Dry, flaky skin on your scalp can be uncomfortable. Those flakes can be caused by dandruff or psoriasis, which are two very different conditions:

  • Dandruff (also known as seborrhea) can usually be treated relatively easily and is seldom a serious medical problem.
  • Psoriasis, on the other hand, is a chronic condition without a current cure and one that can cause a great deal of discomfort.

Dandruff is a condition marked by flakes of dry skin on the scalp. The flakes can often fall from your hair and land on your shoulders.

Dandruff is usually due to the body’s over reaction to the presence of normal yeast on the skin. This inflammation leads to the overproduction of skin cells, leading to flaking. If this is the cause, the flakes are typically small and you may also have dry skin on other parts of your body.

Washing your hair with a harsh shampoo or using a lot of chemicals on your hair can sometimes irritate your scalp and lead to flakes.

A fairly common condition called seborrheic dermatitis is the cause of many dandruff cases. It’s characterized by patches of red and oily skin that leave yellowish flakes on the scalp. These flakes are often larger than the dandruff flakes that can arise from dry skin.

Seborrheic dermatitis can also cause flaky, irritated patches elsewhere on your face and body, which may lead you to think you have psoriasis.

Unlike dandruff, psoriasis is a problem rooted in your immune system. It’s considered an autoimmune disease, which means special proteins called autoantibodies mistakenly attack healthy tissue.

This attack causes skin cell production to speed up, creating an unhealthy and abnormal growth of new skin that collects in dry, flaky patches on your body, including the scalp.

Normally, dead skin is shed in tiny, thin fragments from the outermost layer of skin. Neither you nor anyone else can ever tell that you’re losing dead skin. New, healthy skin cells are forming beneath the surface of your skin and, in a matter of weeks, rise to the surface to replace the dead skin.

If you have psoriasis, that process speeds up in various spots on your body and there’s no time for the dead skin to go through its normal shedding. That causes dead skin cells to build up on the surface. This usually occurs on the:

  • scalp
  • elbows
  • knees
  • back

Psoriasis can take different forms. Sometimes your skin may look cracked and dry. Other times it may be reddened and dotted with small silvery patches.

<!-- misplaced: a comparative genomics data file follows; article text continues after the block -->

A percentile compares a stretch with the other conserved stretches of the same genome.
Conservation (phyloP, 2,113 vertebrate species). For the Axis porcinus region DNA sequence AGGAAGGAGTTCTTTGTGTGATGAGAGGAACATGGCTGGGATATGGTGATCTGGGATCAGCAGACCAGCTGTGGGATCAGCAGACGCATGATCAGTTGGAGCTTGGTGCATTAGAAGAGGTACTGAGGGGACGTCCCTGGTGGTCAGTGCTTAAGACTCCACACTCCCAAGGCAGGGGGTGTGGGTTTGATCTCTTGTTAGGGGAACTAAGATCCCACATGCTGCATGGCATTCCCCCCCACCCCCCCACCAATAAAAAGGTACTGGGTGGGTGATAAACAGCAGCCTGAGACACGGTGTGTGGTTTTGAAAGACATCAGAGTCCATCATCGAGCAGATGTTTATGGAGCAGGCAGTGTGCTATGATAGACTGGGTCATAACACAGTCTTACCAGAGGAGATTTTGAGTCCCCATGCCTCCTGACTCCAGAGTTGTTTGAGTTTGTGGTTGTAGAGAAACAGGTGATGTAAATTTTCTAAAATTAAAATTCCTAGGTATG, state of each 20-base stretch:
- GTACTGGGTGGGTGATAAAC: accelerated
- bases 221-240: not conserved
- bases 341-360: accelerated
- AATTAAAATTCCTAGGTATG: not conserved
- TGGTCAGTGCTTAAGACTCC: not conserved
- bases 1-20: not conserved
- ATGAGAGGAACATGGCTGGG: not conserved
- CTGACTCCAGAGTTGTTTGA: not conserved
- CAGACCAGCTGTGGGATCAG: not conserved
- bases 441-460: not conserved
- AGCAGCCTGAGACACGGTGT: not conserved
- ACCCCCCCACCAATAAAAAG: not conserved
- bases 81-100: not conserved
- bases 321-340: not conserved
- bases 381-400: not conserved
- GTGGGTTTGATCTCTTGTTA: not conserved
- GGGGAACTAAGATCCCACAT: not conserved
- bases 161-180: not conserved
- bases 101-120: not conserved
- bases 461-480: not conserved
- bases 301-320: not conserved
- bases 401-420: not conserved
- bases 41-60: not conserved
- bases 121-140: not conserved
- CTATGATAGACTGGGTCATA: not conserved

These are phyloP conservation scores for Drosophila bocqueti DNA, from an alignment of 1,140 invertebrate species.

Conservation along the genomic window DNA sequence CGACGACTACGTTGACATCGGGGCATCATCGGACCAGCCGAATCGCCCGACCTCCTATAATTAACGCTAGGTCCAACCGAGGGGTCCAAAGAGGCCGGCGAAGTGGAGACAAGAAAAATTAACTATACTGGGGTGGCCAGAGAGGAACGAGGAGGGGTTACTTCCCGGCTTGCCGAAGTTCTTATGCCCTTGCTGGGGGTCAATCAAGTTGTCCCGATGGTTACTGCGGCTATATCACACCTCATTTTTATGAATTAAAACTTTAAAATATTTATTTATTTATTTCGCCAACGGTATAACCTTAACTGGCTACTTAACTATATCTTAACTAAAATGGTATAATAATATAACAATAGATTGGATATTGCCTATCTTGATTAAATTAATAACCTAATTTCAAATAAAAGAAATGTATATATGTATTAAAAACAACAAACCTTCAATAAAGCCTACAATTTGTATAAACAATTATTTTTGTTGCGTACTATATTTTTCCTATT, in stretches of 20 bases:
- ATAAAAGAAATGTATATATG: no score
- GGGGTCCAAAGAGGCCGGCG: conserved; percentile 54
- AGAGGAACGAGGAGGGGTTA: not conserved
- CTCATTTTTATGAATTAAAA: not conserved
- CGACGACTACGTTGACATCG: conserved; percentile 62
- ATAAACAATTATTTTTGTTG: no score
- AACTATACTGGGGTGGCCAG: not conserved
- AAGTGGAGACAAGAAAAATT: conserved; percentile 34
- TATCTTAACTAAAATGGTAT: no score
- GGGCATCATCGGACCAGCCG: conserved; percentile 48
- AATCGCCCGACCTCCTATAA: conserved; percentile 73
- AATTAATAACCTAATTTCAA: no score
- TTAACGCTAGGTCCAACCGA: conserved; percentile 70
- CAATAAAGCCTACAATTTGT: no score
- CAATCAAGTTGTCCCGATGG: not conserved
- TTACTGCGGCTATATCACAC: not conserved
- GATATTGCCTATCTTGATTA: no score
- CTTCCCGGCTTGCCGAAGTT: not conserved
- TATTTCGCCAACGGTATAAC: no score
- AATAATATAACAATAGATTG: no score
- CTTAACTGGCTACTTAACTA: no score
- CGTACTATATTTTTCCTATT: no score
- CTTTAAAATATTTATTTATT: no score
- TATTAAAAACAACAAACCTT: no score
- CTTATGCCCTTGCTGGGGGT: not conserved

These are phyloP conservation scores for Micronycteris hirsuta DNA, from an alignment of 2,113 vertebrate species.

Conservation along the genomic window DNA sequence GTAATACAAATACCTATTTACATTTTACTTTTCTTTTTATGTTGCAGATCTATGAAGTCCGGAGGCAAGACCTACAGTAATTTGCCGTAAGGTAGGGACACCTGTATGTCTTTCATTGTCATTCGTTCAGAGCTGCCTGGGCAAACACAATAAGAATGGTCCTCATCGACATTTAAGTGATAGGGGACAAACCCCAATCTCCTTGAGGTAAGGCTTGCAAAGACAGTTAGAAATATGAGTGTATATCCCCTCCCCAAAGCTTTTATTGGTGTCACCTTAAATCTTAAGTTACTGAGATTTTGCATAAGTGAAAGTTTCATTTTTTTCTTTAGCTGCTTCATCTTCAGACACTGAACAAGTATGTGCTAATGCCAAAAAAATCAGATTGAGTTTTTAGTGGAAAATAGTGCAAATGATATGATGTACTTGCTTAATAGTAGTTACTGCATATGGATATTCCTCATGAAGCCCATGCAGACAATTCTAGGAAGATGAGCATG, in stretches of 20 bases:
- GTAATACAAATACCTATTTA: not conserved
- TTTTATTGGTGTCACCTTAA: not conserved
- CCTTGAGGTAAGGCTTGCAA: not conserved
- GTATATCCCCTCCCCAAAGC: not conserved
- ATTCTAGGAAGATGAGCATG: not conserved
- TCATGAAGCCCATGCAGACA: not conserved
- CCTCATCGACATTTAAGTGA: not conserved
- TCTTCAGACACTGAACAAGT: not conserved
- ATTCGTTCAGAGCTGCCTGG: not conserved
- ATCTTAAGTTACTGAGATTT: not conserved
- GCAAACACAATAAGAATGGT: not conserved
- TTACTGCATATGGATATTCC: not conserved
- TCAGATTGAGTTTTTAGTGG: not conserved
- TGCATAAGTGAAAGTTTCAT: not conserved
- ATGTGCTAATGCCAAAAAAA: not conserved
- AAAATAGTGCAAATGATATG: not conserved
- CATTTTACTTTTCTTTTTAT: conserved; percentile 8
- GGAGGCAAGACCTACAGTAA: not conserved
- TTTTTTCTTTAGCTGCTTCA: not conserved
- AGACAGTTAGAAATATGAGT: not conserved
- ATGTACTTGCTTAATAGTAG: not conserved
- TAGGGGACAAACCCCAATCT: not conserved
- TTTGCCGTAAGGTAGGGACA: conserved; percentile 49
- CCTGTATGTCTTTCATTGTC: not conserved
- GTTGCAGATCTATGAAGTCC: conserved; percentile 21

Dandruff can usually be prevented. Using a dandruff shampoo is often enough to keep dandruff from forming. Keeping your hair clean, in general, is a good idea and washing your hair at least 2 to 3 times a week is ideal.

Oil and dirt can build up on your scalp and cause your scalp to dry. Brushing your hair away from the scalp also helps keep oil from accumulating on your scalp.


There’s no way to prevent psoriasis. It’s less common in children and often appears between the ages of 15 and 35, but it can develop at any age.


Dandruff can usually be treated with medicated shampoo. It’s also important that you follow the directions of any shampoo you use. Some can be used a couple of times per week, while others can only be used once per week. You may have to switch shampoos, too, as one may become less effective over time.


Psoriasis can be treated with topical, oral and injectable medications, many of which are steroids, but those only serve to make the symptoms somewhat milder. There’s no actual cure.

Drugs known as disease-modifying antirheumatic drugs (DMARDs) are given to people with moderate to severe psoriasis. Light therapy, which targets psoriasis trouble spots with specially directed ultraviolet light, can also help treat the symptoms of psoriasis.

Biologics can be used to treat various forms of moderate to severe psoriasis. These injectable drugs work by blocking inflammatory proteins.

Often dandruff can be self-diagnosed at home just by observing flakes on your hair and scalp. If you’re concerned it could be something more, a doctor can help identify it as dandruff or psoriasis.

If your doctor believes it may be psoriasis, they’ll ask if you if you’re experiencing other symptoms like joint pain or itchy skin elsewhere on your body.

If your dandruff doesn’t go away or doesn’t get better after 2 weeks of antidandruff shampoo, you may need to see a dermatologist. There are prescription dandruff shampoos that may have the strength you need to overcome the problem. You may also require a medicated topical.

If all signs point to psoriasis, you should also see a dermatologist. If stiff or swollen joints accompany your psoriasis, you may have psoriatic arthritis. A rheumatologist can treat this condition. Your primary care physician should be able to help coordinate your care and your various specialists.